School Library

School Library: The school library is a part and parcel of a school set up. It exists to serve the objectives of its parent institution. The school library awakens and fosters reading habits among children and young students and enlightens their imaginative minds.

a) Definition: School libraries serve elementary schools, middle schools, high schools and higher secondary schools.

b) Objectives: The primary school library aims to create a love for books, generate interest in reading them and slowly develop the habit of reading. The secondary and higher secondary school libraries maintain their identity fulfilling all the requirements of the young students for learning and the teachers for teaching. The main function of a school library is to support various educational programs and to develop students’ skills in locating and using information to perform their class work. Teachers use school libraries to access information needed to develop and support their classroom instruction.

c) Collections: School libraries usually maintain collections in a variety of media. In addition to books, magazines, and newspapers they also contain photographs, films, sound and video recordings, computers, CD-ROMs, games, maps etc. As such, they are sometimes also called library media centers. Most school libraries further enhance their collections by becoming members of school library networks; this allows them to share resources with libraries in other schools.

i) Elementary School Libraries: The elementary school libraries should build up a good stock of books and other learning and teaching materials. Collections should include picture books, biographies of great men and women, books of travel and humor, folk tales, stories of animals and birds, reference books for children, children’s magazines, audio-visual aids like motion films, video-cassettes, models, charts, photographs and toys.

These libraries generally feature children’s illustrated storybooks, colouring books, and audio visual materials. Some elementary school libraries feature computers with children’s educational software.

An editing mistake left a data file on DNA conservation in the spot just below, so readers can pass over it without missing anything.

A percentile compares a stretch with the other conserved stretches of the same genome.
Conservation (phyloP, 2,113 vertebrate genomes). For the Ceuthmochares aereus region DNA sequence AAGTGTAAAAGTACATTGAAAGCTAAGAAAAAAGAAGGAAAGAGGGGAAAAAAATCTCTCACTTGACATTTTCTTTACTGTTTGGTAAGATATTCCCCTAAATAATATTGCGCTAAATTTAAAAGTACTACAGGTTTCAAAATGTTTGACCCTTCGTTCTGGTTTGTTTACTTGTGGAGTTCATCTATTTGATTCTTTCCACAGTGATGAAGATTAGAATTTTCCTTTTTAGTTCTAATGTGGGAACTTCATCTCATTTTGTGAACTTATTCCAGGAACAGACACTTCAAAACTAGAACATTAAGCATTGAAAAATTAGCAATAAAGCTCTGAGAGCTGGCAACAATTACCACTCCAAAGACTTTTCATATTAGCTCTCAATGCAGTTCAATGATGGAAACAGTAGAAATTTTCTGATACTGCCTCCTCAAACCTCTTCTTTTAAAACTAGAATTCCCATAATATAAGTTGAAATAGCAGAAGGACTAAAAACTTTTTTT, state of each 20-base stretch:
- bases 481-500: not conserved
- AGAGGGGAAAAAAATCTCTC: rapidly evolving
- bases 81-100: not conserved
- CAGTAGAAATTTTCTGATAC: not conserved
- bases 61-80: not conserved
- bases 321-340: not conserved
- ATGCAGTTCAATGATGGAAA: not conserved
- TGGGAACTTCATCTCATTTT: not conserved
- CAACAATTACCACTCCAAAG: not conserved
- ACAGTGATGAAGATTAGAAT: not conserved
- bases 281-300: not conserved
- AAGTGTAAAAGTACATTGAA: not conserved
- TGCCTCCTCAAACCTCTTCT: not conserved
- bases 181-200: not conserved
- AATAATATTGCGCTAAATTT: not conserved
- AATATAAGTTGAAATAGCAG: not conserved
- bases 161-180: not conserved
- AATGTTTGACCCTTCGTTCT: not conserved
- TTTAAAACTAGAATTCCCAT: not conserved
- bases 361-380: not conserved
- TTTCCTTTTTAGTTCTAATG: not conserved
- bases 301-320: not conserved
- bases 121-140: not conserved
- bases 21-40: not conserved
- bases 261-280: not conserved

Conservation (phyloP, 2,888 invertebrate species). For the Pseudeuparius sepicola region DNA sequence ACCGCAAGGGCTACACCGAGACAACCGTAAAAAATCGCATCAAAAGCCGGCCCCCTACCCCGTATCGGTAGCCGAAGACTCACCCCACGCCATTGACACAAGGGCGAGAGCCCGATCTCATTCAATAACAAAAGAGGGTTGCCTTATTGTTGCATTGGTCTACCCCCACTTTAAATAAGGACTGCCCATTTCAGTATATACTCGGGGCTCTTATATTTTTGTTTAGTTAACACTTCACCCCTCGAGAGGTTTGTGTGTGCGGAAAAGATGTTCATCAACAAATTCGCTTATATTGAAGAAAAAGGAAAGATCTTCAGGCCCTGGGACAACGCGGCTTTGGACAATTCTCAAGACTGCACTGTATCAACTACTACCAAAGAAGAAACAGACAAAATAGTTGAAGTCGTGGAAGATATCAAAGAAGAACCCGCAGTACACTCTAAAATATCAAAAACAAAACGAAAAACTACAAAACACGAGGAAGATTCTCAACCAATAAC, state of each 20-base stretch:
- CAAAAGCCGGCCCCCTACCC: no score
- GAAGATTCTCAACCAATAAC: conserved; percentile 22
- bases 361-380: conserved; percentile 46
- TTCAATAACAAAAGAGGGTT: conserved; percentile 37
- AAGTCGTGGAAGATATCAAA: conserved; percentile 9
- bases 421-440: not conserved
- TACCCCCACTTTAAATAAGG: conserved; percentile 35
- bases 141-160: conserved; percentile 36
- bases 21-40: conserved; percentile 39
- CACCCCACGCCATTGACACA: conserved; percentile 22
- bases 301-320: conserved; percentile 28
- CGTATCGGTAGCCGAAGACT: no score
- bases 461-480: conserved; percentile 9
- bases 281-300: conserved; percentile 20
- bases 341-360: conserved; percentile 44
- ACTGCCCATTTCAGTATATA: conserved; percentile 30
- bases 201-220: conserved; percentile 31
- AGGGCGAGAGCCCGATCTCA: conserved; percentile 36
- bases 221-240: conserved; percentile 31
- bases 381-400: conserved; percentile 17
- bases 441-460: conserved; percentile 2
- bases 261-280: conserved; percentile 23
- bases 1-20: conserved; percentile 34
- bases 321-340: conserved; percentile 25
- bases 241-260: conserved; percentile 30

ii) Middle School and Junior High School Libraries: It should develop an excellent stock of text books, general books on popular science, biographies, travel books, books on sports and games, fiction, short stories, conventional reference books such as dictionaries, encyclopedias, year books, directories, etc., periodicals, audio-visual material and so on.

iii) High School Libraries: Libraries at the high school level (typically Class 8 to 12) have larger and more advanced collections than the lower grade libraries.

d) Services: The service rendered by different types of libraries is as follows-

i) Elementary School Libraries: Elementary school libraries play a central role in early childhood education by offering the young children some of their earliest encounters with books and other resources. The librarian helps the students to cultivate the habit of using library, not only with reference to their reading for course requirements but also for reading for pleasure, general knowledge and recreation.

ii) Middle School and Junior High School Libraries: Libraries at the middle school or junior high school level (typically Class six and seven) concentrate on maintaining students’ interest in gaining information and developing ideas. To adequately support classroom assignments, middle school and junior high school libraries usually offer larger and more varied collections than those at the elementary level. They also often supplement these collections with computer databases and more sophisticated bibliographic tools. Most school libraries also contain reference materials such as encyclopedias as well as fiction and nonfiction books. They also give proper orientation to search through the school library’s catalogue, find a book on the shelves, and check out the book from the circulation desk. A growing number of schools at this stage encourage students to come to the library throughout the day to complete the class assignments, to read for pleasure, and to meet and work with their peers. This flexible scheduling allows schools to integrate library resources into daily classroom instruction. It helps the parent organization in the achievement of the educational programmes by providing materials to supplement and enrich the subjects taught in the class-room. It suggests readings, supplies materials, and stimulates interests.

iii) High School Libraries:  These libraries are of larger type to accommodate at least 15-25 percent of the entire student body at any given time. The best-equipped high school libraries feature reference collection, computer labs, the reading room, well equipped seminar or conference hall etc. Most high school libraries also include separate areas devoted to college or vocational preparation. These areas typically contain information on individual colleges, examples of college applications, vocational aptitude tests, and other materials designed to provide guidance for graduating high school students.

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